"It’s not always the most equitable or transparent process."
As NASA's Artemis program plods toward a followup mission, the agency is undertaking its secretive selection process to decide who will be sent to the Moon for the first time in 50 years.
Per a CNN report, the agency isn't quite ready to name any names until "sometime in the spring" for the mission that will first see a crewed orbital mission in 2024 and then a Moon landing the following year.
The entire process of astronaut selection is extremely clandestine, but the news outlet was able to glean an inside look at the selection process by interviewing nearly a dozen former and current NASA officials and found out who's on the agency buzz shortlist: decorated naval aviator Reid Wiseman as the probable chief of the mission; Christina Koch and Jessica Meir, the first women to ever do an all-female space walk; Army pilot Anne McClain, Stephanie Wilson, who's the most senior astronaut of the bunch; and Jeremy Hansen, who might fill the single Canadian seat on the internationally-funded mission.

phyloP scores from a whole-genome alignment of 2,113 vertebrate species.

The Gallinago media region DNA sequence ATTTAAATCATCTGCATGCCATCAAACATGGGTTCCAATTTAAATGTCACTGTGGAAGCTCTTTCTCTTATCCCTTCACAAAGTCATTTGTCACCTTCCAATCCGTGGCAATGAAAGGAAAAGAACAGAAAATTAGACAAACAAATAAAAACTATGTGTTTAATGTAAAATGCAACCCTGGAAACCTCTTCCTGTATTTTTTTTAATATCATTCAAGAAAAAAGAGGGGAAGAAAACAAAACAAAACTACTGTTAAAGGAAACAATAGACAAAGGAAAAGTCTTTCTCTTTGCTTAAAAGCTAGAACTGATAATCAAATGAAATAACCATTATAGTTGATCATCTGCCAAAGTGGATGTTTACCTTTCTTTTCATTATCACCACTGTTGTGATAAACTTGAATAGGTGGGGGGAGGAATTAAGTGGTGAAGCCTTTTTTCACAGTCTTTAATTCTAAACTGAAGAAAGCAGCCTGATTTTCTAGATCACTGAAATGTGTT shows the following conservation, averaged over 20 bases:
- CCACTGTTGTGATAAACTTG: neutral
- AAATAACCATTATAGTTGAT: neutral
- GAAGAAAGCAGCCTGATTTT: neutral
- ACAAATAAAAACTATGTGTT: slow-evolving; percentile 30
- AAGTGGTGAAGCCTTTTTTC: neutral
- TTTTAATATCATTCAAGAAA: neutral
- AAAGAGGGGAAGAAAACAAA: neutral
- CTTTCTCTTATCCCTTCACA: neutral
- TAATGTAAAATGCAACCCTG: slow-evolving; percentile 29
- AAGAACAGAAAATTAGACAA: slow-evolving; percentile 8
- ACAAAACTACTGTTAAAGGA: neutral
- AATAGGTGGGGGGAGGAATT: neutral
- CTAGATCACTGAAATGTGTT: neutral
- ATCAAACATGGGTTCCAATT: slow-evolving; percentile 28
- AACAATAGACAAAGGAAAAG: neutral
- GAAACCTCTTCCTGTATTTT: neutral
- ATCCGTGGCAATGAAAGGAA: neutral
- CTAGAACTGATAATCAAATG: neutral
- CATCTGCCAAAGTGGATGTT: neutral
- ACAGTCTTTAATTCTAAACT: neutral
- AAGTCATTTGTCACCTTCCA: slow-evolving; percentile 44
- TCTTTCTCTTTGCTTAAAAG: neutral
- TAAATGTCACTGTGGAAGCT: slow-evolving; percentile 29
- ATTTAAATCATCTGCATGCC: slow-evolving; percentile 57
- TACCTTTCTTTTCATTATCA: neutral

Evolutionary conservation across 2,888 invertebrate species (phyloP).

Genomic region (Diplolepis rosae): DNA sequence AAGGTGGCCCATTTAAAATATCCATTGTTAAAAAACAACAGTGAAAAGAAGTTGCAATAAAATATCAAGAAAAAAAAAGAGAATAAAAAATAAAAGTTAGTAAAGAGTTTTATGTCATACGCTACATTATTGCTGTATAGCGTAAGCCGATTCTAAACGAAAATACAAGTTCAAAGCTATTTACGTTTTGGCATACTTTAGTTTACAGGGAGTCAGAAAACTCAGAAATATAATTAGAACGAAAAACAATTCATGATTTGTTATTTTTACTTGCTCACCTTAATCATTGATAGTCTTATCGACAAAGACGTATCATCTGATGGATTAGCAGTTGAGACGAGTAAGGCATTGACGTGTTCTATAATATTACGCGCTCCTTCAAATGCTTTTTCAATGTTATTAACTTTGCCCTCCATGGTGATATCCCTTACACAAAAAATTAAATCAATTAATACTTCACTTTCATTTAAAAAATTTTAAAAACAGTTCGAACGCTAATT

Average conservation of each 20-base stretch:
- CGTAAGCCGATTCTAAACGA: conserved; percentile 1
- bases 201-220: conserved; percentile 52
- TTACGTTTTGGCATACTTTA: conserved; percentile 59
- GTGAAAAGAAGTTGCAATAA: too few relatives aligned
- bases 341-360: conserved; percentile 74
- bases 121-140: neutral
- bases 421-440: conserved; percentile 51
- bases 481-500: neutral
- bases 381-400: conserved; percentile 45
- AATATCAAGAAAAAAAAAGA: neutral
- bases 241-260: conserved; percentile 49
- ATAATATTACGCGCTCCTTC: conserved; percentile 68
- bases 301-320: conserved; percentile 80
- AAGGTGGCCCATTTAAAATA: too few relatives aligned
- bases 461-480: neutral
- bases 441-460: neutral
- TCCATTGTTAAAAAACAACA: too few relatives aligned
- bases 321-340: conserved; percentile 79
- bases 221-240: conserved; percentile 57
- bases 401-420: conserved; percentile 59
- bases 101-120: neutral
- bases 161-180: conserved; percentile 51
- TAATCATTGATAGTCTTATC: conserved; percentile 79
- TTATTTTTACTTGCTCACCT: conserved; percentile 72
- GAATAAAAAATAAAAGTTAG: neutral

As former NASA astronaut Garrett Reisman told CNN, the final selection process can end up being surprisingly petty.
"The problem is it can be influenced by trivial things, like what size spacesuit you wear. If there is only a medium and a large and you need the extra-large, you’re screwed. You’re not going to get assigned to the mission," he said. "It can be crazy, little things that dictate how it all comes out and it’s not always the most equitable or transparent process."
The flight assignment process apparently used to be even more mystery-shrouded, but as CNN notes, astronauts still have to wait along with everyone else to learn who will be sent up — a nail-biting prospect if there ever was one, especially on a mission as important as historic as Artemis.
"This is a special and unique opportunity," Reisman, the potential chief of the mission, said, "and, frankly, I’m going to be super jealous of whoever they pick."
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